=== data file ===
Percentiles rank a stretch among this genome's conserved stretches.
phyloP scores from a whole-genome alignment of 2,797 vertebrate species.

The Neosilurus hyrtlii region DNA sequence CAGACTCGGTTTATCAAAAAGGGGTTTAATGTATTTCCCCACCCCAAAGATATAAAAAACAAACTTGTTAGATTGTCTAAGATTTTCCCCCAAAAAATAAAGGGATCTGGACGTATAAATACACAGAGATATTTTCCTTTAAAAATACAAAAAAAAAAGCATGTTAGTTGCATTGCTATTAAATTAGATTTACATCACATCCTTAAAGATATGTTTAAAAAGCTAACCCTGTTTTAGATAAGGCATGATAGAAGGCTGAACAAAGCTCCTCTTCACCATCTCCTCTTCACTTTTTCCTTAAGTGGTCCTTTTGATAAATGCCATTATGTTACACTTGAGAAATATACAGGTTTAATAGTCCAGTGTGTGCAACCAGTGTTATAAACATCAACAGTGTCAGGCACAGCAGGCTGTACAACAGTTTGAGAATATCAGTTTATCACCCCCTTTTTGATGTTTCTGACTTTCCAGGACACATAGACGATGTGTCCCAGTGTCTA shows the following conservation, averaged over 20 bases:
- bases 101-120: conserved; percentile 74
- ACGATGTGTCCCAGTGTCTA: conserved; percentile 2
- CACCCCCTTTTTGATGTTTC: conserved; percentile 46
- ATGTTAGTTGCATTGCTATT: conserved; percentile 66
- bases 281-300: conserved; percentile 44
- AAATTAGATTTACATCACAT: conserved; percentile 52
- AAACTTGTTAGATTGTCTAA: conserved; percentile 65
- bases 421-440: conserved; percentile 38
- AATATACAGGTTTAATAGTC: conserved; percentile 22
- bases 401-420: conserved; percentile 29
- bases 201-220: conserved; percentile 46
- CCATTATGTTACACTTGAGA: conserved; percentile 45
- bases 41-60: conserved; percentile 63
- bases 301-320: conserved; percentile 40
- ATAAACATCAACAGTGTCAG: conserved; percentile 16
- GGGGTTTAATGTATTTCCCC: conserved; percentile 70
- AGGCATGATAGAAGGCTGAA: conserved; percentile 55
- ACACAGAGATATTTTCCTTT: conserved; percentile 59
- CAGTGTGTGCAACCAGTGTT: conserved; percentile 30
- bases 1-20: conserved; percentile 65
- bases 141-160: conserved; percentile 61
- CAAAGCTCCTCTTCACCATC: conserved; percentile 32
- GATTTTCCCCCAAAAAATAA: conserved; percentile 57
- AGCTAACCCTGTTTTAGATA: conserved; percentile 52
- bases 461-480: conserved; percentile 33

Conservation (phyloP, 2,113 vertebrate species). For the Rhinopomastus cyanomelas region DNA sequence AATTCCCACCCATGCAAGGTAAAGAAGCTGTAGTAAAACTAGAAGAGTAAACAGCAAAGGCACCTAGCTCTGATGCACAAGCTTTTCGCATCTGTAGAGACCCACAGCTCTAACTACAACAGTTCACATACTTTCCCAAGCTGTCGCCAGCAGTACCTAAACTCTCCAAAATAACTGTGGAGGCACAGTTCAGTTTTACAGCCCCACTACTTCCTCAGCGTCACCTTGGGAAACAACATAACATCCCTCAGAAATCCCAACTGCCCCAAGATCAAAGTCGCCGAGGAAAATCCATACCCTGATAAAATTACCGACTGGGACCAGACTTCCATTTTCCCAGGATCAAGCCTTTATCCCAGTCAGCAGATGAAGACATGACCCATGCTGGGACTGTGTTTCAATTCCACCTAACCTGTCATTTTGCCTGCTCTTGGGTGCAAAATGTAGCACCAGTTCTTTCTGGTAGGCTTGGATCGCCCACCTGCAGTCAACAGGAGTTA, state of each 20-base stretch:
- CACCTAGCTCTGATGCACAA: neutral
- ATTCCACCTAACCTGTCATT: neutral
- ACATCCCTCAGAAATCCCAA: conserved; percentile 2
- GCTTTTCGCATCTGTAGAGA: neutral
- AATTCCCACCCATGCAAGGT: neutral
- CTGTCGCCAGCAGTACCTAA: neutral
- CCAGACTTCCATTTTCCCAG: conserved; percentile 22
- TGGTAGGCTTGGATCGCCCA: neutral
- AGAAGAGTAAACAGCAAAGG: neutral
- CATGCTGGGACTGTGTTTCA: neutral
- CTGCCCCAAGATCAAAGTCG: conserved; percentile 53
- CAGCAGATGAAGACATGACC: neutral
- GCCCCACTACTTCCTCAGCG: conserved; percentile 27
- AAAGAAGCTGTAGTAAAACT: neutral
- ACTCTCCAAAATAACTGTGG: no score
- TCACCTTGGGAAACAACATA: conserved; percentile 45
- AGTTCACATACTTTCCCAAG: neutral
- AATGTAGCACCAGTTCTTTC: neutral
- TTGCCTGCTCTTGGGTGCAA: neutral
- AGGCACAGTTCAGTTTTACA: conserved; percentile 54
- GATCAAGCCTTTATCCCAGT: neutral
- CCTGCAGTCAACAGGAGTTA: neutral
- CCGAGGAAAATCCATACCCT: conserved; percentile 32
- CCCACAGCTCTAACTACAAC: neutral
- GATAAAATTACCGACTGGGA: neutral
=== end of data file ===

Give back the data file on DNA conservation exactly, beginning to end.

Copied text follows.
Percentiles rank a stretch among this genome's conserved stretches.
phyloP scores from a whole-genome alignment of 2,797 vertebrate species.

The Neosilurus hyrtlii region DNA sequence CAGACTCGGTTTATCAAAAAGGGGTTTAATGTATTTCCCCACCCCAAAGATATAAAAAACAAACTTGTTAGATTGTCTAAGATTTTCCCCCAAAAAATAAAGGGATCTGGACGTATAAATACACAGAGATATTTTCCTTTAAAAATACAAAAAAAAAAGCATGTTAGTTGCATTGCTATTAAATTAGATTTACATCACATCCTTAAAGATATGTTTAAAAAGCTAACCCTGTTTTAGATAAGGCATGATAGAAGGCTGAACAAAGCTCCTCTTCACCATCTCCTCTTCACTTTTTCCTTAAGTGGTCCTTTTGATAAATGCCATTATGTTACACTTGAGAAATATACAGGTTTAATAGTCCAGTGTGTGCAACCAGTGTTATAAACATCAACAGTGTCAGGCACAGCAGGCTGTACAACAGTTTGAGAATATCAGTTTATCACCCCCTTTTTGATGTTTCTGACTTTCCAGGACACATAGACGATGTGTCCCAGTGTCTA shows the following conservation, averaged over 20 bases:
- bases 101-120: conserved; percentile 74
- ACGATGTGTCCCAGTGTCTA: conserved; percentile 2
- CACCCCCTTTTTGATGTTTC: conserved; percentile 46
- ATGTTAGTTGCATTGCTATT: conserved; percentile 66
- bases 281-300: conserved; percentile 44
- AAATTAGATTTACATCACAT: conserved; percentile 52
- AAACTTGTTAGATTGTCTAA: conserved; percentile 65
- bases 421-440: conserved; percentile 38
- AATATACAGGTTTAATAGTC: conserved; percentile 22
- bases 401-420: conserved; percentile 29
- bases 201-220: conserved; percentile 46
- CCATTATGTTACACTTGAGA: conserved; percentile 45
- bases 41-60: conserved; percentile 63
- bases 301-320: conserved; percentile 40
- ATAAACATCAACAGTGTCAG: conserved; percentile 16
- GGGGTTTAATGTATTTCCCC: conserved; percentile 70
- AGGCATGATAGAAGGCTGAA: conserved; percentile 55
- ACACAGAGATATTTTCCTTT: conserved; percentile 59
- CAGTGTGTGCAACCAGTGTT: conserved; percentile 30
- bases 1-20: conserved; percentile 65
- bases 141-160: conserved; percentile 61
- CAAAGCTCCTCTTCACCATC: conserved; percentile 32
- GATTTTCCCCCAAAAAATAA: conserved; percentile 57
- AGCTAACCCTGTTTTAGATA: conserved; percentile 52
- bases 461-480: conserved; percentile 33

Conservation (phyloP, 2,113 vertebrate species). For the Rhinopomastus cyanomelas region DNA sequence AATTCCCACCCATGCAAGGTAAAGAAGCTGTAGTAAAACTAGAAGAGTAAACAGCAAAGGCACCTAGCTCTGATGCACAAGCTTTTCGCATCTGTAGAGACCCACAGCTCTAACTACAACAGTTCACATACTTTCCCAAGCTGTCGCCAGCAGTACCTAAACTCTCCAAAATAACTGTGGAGGCACAGTTCAGTTTTACAGCCCCACTACTTCCTCAGCGTCACCTTGGGAAACAACATAACATCCCTCAGAAATCCCAACTGCCCCAAGATCAAAGTCGCCGAGGAAAATCCATACCCTGATAAAATTACCGACTGGGACCAGACTTCCATTTTCCCAGGATCAAGCCTTTATCCCAGTCAGCAGATGAAGACATGACCCATGCTGGGACTGTGTTTCAATTCCACCTAACCTGTCATTTTGCCTGCTCTTGGGTGCAAAATGTAGCACCAGTTCTTTCTGGTAGGCTTGGATCGCCCACCTGCAGTCAACAGGAGTTA, state of each 20-base stretch:
- CACCTAGCTCTGATGCACAA: neutral
- ATTCCACCTAACCTGTCATT: neutral
- ACATCCCTCAGAAATCCCAA: conserved; percentile 2
- GCTTTTCGCATCTGTAGAGA: neutral
- AATTCCCACCCATGCAAGGT: neutral
- CTGTCGCCAGCAGTACCTAA: neutral
- CCAGACTTCCATTTTCCCAG: conserved; percentile 22
- TGGTAGGCTTGGATCGCCCA: neutral
- AGAAGAGTAAACAGCAAAGG: neutral
- CATGCTGGGACTGTGTTTCA: neutral
- CTGCCCCAAGATCAAAGTCG: conserved; percentile 53
- CAGCAGATGAAGACATGACC: neutral
- GCCCCACTACTTCCTCAGCG: conserved; percentile 27
- AAAGAAGCTGTAGTAAAACT: neutral
- ACTCTCCAAAATAACTGTGG: no score
- TCACCTTGGGAAACAACATA: conserved; percentile 45
- AGTTCACATACTTTCCCAAG: neutral
- AATGTAGCACCAGTTCTTTC: neutral
- TTGCCTGCTCTTGGGTGCAA: neutral
- AGGCACAGTTCAGTTTTACA: conserved; percentile 54
- GATCAAGCCTTTATCCCAGT: neutral
- CCTGCAGTCAACAGGAGTTA: neutral
- CCGAGGAAAATCCATACCCT: conserved; percentile 32
- CCCACAGCTCTAACTACAAC: neutral
- GATAAAATTACCGACTGGGA: neutral